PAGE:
November 4, 2009: First Day Back in Gates

Copper Mountain, Colorado – I took two days off of snow to give myself a rest and to be fresh for our first day in gates today. I think my body is finally acclimatizing to the high altitude here; I got my appetite back and am finally sleeping well.

We had a 6:15am lift call and boarded the lift before the sun rose. Thankfully the temperatures were mild, maybe in the upper twenties, making for a comfortable and beautiful ride. We were one of only two teams training on the limited slopes so we were able to get a lot of freeruns in before hitting the course. Freeriding felt very good. I felt confident and rode strong, although I did keep putting my hand down in the snow on my toeside. The coaches told me to focus on slowing down my edge transitions (by bending and extending my legs) since I was switching edges too quickly and too early and thus sliding out the turn. So after a few more freeruns, it was time to get into the course.

I’ve been advised that every time I’m in the start gate that I should have the attitude that I’m the best out there and that this is the run that’ll win it. Supreme confidence. Confidence is one of the most important things to have in racing, yet is commonly lacking. With that mental focus I stepped into the start gate, took a few deep breaths and pulled out as hard as I could. I find that my pull out sets the stage for the rest of the course. A strong, aggressive pull leads to aggressive riding, while a weaker conservative pull usually leads to a weaker conservative run. Since I used to have the problem of getting into a rhythm for the first four gates (where that could mean winning and losing the race) I try to overcome it by just attacking right from the get-go, the start gate. My coaches told me to focus on really driving the nose of the board on my heelside into the snow to get the most out of the board. So I pulled hard out of the gates and the first four or five gates went well. I felt the speed and the carve of the turn, but then on one heelside I was so focused on bending that nose of the board that when I did I got a lot of performance out of the board. Unfortunately I wasn’t exactly ready for that performance and I got thrown into the backseat and lost control of the board. I fell on my hip at a decent speed and slid straight into the side fence. I put my board up to break the impact with the fence and when I hit I got spun around, facing down the hill again. So I just got up and finished the course. I didn’t want to stop and think about what happened; it would be best for me to just keep going and forget about it so I don’t dwell on the possibilities of what could have happened.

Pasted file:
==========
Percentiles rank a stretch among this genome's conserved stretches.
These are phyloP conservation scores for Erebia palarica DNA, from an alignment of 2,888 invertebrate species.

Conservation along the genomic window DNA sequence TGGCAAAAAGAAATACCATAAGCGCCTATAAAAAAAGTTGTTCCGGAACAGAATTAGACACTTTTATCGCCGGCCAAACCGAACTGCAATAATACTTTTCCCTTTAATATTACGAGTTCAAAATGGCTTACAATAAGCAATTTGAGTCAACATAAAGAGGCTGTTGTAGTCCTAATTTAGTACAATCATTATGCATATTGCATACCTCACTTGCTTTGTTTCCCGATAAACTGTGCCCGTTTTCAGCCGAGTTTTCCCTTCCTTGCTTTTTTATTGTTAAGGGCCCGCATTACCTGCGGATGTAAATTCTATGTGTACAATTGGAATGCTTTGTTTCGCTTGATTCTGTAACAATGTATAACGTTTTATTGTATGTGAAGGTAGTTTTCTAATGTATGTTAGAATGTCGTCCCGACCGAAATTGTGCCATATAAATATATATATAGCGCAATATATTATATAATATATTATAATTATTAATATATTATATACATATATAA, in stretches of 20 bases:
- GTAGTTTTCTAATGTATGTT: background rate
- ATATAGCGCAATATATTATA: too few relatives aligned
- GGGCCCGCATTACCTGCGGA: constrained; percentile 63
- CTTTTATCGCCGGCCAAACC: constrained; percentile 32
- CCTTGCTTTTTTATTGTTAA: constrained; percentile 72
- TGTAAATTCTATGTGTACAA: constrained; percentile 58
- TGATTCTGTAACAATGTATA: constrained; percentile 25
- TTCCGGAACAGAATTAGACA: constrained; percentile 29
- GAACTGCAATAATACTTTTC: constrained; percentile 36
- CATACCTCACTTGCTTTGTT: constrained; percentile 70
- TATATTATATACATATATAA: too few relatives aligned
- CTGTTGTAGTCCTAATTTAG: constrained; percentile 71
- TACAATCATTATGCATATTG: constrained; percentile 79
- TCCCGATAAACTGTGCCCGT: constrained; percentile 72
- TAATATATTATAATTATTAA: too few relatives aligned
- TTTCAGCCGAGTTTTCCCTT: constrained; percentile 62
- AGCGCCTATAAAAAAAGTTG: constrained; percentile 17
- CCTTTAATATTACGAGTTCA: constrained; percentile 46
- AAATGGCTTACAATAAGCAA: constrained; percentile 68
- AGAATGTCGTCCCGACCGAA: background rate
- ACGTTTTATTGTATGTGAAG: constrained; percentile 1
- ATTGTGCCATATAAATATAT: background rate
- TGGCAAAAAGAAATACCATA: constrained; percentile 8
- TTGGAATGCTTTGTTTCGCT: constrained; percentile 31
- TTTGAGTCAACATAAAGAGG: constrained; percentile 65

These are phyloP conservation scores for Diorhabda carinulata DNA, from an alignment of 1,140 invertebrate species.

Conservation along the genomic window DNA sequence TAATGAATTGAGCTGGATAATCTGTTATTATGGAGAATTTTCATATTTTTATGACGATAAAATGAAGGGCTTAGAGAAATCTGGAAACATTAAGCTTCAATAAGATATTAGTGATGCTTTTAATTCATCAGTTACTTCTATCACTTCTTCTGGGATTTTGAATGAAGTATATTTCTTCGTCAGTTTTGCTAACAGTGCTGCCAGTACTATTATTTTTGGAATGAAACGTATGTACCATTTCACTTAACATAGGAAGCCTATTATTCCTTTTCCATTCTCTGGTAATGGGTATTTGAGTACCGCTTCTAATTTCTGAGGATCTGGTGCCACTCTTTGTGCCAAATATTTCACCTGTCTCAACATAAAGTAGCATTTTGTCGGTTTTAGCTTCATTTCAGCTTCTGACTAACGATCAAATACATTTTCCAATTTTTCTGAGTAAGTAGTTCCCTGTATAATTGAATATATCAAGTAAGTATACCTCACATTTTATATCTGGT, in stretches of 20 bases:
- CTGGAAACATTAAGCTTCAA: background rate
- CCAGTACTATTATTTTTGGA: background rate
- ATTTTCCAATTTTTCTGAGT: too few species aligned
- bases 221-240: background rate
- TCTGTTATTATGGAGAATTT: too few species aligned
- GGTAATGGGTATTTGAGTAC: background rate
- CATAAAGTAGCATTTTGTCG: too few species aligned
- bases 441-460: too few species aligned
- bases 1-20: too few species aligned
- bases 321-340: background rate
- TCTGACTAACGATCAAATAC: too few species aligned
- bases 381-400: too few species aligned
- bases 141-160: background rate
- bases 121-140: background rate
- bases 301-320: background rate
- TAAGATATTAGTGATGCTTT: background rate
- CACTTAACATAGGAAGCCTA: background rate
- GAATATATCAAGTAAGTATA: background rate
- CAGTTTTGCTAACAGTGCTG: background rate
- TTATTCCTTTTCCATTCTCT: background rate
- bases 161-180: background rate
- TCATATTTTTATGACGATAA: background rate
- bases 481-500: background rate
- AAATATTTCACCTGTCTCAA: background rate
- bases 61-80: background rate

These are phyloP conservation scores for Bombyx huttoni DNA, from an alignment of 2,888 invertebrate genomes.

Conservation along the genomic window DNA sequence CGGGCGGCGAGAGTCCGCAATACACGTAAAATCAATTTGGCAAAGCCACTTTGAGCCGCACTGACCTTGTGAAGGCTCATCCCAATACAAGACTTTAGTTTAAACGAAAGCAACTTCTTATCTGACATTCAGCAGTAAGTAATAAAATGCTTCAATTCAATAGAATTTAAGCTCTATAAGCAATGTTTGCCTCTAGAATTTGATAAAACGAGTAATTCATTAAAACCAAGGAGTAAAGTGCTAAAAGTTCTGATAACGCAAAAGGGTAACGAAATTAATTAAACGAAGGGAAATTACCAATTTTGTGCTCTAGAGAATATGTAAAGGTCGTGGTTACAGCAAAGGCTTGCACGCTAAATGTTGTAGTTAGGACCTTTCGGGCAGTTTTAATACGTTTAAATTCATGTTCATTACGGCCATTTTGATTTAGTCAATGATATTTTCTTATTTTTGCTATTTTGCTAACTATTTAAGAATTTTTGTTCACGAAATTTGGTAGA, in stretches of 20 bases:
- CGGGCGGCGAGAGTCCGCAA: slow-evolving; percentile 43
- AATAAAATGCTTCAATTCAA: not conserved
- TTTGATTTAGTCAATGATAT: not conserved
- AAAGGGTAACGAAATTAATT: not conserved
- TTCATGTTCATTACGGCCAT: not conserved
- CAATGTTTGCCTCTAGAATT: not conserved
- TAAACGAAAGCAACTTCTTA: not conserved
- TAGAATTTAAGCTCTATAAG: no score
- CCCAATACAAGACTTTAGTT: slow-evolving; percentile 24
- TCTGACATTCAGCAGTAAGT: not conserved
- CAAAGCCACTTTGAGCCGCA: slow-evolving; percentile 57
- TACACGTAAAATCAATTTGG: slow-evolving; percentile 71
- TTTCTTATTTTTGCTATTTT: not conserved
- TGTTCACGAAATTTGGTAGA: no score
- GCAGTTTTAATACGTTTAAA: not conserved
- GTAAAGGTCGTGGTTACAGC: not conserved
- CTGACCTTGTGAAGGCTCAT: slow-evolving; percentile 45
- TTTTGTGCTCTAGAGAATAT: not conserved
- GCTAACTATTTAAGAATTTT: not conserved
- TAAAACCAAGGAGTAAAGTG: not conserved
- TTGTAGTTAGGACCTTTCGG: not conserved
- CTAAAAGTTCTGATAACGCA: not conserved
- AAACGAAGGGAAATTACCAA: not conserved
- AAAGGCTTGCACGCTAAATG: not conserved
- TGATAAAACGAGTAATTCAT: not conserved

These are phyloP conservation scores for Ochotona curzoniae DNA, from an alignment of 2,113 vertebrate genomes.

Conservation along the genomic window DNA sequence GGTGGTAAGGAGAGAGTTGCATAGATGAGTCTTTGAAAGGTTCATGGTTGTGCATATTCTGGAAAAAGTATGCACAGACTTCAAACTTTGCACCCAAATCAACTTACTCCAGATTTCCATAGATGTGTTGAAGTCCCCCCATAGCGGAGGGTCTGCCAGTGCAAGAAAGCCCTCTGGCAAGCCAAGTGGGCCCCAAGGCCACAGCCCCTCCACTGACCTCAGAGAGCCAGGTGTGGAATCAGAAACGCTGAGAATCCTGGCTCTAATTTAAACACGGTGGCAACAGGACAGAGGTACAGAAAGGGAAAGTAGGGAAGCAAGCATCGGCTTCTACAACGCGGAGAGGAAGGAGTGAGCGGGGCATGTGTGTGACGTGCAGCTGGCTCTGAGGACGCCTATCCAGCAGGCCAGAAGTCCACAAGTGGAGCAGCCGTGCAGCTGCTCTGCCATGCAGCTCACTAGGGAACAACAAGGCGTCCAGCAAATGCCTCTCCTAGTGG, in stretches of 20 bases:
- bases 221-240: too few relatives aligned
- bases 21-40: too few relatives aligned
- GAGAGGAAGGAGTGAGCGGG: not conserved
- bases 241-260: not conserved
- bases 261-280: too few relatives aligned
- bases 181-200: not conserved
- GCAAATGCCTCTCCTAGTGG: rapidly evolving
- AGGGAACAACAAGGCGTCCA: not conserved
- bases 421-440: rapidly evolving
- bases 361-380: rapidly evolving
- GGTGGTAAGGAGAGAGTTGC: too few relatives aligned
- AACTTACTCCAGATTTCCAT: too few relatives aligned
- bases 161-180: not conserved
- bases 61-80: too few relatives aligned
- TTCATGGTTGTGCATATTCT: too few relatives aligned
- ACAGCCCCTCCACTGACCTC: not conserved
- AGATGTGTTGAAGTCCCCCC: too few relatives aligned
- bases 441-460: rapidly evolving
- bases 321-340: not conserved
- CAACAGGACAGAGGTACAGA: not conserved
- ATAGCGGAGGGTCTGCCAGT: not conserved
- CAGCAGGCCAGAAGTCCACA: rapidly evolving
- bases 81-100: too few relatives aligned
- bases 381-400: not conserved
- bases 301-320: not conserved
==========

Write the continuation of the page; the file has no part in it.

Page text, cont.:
So while my first run back in the gates was a crash into the fence, the rest of my runs went well. With each run I felt better and better and I was really starting to feel the carve of the turn. Coach Mark said that he’s seeing progression in my riding and it felt great just to be back in the gates. Reinvigorating.

Unfortunately by the end of the day the muscle/tendon right above both of my outside ankle bones were really painful. By the time I took off my boots, my legs were so swollen and painful that I could barely walk. Oh no. I’ve heard of that this type of injury doesn’t heal and you normally have to take time off of snow. But I don’t have that kind of time. So I’m just going to ice it and massage it a lot and hopefully that helps. I’ve been riding the boots and liners for the past two weeks and haven’t had this painful a problem so I’m not sure what it could be. But whatever it is I just have to work through the pain.

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